• Competitive Grants: programs that enable NIFA, via a rigorous peer review process, to select the highest quality proposals from a large pool of institutions and organizations
  • CONUS: Continental United States
  • CR: Civil Rights
  • CRP: Conservation Reserve Program
  • CS: Communications Staff
  • CSA: Community-supported Agriculture
  • CSFRGA: Competitive, Special, and Facilities Research Grant Act of 1965
  • CSREES: Cooperative State Research, Education and Extension Service
  • CWA: Clean Water Act
  • CY: Calendar Year
  • CYFAR: Children, Youth, and Families at Risk


  • DAS-Ag: Division of Agricultural Systems
  • DAS-Animals: Division of Animal Systems
  • Data Marts: collections of data targeted to a specific purpose or audience
  • DCE: Division of Community and Education
  • DES: Division of Environmental Systems
  • DFCS: Division of Family and Consumer Services
  • DFS: Division of Food Safety
  • DGA: Dietary Guidelines for Americans
  • DGCC: Division of Global Climate Change
  • DN: Division of Nutrition
  • DOB: Division of Bioenergy
  • DPs: Direct Payments
  • DPSP-Production: Division of Plant Systems - Production
  • DPSP-Protection: Division of Plant Systems - Protection
  • DY4-H: Division of Youth and 4-H


  • Ecosystem: a system of all living things in a given area—plants, animals and organisms—which interact with each other and with non-living surrounding elements, such as weather, soil, climate, and atmosphere
  • EFNEP: Expanded Food and Nutrition Education Program
  • Emerging Disease (Animals): A disease, infection, or infestation in domestic or wild animals that is a threat to terrestrial animals, aquatic animals, or humans, and meets one of the following criteria: 1.) An unknown agent that is causing disease, infection, or infestation in an animal population and has the potential to result in a significant animal or public health impact, and applied diagnostic tests have yielded negative or non-definitive results; OR 2.) A newly identified agent that is causing disease, infection, or infestation in an animal population and has the potential to cause significant animal or public health impact, or is occurring in multiple herds/flocks/premises; OR 3.) A previously identified or known pathogenic agent that has a change in epidemiology, such as: a.) Increased pathogenicity, b.) Expanded host range, c.) Change in geography of an agent with the potential to cause a significant animal or public health impact, or d.) Unexpected morbidity/mortality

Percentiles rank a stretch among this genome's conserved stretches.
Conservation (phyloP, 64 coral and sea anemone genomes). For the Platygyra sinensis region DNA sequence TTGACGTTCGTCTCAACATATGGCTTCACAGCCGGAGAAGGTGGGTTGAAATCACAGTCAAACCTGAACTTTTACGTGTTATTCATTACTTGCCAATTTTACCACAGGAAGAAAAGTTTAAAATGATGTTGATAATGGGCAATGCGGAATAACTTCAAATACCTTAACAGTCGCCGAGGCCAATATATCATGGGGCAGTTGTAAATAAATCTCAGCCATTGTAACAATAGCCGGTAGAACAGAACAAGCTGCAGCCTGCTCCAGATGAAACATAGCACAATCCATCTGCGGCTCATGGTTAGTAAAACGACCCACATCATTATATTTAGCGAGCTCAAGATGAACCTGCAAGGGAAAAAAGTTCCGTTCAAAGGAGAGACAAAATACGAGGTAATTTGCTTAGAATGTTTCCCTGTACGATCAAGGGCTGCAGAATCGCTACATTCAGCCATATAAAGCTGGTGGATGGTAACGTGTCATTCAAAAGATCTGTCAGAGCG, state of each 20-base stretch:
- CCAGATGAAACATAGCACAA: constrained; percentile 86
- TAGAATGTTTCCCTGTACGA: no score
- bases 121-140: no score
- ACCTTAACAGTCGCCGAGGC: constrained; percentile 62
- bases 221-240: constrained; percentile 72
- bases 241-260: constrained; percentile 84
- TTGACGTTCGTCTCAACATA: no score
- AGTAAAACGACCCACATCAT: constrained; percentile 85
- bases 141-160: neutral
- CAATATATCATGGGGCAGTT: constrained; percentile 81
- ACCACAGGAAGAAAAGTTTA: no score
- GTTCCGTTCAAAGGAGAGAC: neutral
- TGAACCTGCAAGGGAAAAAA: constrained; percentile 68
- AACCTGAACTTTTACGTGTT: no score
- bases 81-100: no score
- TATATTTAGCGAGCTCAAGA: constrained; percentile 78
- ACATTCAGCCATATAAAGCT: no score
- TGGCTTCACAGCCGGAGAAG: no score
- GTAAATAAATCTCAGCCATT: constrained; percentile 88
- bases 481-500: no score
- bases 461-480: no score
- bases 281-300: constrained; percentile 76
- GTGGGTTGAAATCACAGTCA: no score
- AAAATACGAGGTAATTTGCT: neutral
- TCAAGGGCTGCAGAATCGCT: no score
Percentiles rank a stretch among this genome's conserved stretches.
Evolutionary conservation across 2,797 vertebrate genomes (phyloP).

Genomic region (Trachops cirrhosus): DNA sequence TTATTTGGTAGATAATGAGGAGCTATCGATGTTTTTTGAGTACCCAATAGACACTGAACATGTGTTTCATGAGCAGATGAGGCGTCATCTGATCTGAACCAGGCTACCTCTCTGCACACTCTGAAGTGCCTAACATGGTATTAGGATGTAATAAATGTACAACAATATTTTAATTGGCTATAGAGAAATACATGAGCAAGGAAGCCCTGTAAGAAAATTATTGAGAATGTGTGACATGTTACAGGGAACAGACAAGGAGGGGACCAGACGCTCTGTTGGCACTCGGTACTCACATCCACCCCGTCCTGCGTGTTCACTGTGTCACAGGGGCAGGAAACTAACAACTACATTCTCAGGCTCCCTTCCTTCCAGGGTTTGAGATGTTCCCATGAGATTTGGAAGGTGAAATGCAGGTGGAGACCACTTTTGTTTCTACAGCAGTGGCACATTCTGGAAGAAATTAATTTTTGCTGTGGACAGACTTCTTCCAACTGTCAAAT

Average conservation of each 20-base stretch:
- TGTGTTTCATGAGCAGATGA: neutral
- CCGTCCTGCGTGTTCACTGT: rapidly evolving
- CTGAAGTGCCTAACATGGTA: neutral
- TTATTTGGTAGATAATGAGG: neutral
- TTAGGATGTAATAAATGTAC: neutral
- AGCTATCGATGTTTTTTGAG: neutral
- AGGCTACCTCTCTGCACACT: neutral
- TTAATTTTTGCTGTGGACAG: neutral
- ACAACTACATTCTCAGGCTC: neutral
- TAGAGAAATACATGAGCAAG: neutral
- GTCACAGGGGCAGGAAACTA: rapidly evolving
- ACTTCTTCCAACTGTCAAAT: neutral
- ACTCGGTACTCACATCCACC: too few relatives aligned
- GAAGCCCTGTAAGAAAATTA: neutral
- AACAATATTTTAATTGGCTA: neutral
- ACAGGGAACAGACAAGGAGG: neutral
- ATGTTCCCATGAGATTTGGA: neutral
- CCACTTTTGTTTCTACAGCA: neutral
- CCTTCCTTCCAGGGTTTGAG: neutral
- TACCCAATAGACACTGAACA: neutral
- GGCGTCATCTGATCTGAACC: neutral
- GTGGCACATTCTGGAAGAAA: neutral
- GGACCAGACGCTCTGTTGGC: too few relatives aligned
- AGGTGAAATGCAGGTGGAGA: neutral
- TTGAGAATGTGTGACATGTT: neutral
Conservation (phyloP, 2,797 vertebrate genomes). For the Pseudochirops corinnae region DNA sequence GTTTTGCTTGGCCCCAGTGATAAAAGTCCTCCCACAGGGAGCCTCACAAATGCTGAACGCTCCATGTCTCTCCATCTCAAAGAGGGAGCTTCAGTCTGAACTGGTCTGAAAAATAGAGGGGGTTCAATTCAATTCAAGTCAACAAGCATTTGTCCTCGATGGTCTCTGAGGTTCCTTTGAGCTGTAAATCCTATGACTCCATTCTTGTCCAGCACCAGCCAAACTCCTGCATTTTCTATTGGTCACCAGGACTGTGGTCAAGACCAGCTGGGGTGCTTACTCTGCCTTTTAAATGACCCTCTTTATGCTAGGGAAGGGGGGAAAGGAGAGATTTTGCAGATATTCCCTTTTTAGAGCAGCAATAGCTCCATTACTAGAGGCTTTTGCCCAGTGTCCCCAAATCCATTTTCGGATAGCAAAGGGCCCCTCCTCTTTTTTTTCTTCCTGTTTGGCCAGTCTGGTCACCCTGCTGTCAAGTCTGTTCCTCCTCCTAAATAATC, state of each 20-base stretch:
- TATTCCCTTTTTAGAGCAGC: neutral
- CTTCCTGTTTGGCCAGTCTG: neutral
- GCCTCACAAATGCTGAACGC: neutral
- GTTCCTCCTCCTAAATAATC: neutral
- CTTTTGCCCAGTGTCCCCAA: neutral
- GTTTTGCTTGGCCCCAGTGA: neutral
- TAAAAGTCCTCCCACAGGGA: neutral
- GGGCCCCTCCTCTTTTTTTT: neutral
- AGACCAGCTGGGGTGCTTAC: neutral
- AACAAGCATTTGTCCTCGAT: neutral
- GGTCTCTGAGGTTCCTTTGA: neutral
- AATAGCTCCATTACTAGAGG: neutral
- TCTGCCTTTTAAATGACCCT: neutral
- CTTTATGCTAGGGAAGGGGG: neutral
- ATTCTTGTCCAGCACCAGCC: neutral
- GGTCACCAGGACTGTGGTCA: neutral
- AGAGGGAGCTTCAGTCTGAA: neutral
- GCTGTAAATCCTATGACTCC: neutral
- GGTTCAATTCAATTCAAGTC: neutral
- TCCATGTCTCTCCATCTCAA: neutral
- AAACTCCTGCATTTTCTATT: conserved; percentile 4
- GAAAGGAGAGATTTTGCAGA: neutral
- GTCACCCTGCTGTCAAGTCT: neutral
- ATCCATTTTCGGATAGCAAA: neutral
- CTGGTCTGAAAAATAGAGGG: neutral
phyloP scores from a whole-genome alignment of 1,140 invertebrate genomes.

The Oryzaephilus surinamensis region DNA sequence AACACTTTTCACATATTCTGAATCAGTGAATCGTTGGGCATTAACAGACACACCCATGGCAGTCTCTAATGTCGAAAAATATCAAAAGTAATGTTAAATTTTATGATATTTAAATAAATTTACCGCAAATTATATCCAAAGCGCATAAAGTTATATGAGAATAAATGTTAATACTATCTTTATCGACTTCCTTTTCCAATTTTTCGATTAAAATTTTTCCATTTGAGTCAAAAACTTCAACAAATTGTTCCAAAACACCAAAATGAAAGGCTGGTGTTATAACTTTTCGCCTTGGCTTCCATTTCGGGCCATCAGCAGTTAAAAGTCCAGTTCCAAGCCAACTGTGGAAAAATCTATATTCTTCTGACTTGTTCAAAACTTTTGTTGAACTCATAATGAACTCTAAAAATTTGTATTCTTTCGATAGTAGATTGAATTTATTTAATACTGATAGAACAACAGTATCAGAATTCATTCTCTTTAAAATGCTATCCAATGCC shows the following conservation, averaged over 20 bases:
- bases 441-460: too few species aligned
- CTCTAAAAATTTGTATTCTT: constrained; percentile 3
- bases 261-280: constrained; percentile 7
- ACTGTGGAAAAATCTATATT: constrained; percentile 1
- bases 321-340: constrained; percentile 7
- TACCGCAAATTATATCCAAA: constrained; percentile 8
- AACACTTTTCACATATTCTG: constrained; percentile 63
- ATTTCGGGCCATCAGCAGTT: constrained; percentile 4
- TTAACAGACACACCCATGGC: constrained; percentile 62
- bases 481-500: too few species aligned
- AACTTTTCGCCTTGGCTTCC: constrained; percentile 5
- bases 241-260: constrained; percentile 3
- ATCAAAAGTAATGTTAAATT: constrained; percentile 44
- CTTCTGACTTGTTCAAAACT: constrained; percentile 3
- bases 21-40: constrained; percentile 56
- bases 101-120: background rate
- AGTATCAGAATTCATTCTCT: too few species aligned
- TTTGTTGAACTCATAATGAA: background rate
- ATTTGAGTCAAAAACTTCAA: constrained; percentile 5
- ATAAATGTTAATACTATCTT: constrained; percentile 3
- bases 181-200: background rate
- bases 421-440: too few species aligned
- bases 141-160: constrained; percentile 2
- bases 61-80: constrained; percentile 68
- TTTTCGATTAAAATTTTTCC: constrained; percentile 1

• EOS: Equal Opportunity Staff
  • ERME: Extension Risk Management Education Program
  • Extension: the application of scientific research and knowledge to agricultural practices through education of agricultural workers
  • Extension System: a network of organizations that engage in collaborative educational and research efforts in order to address agricultural needs
  • Extramural Research: grants and contracts to outside institutions or schools to help pay for research projects and resources


  • FACT: Food, Agriculture, Conservation, and Trade Act of 1990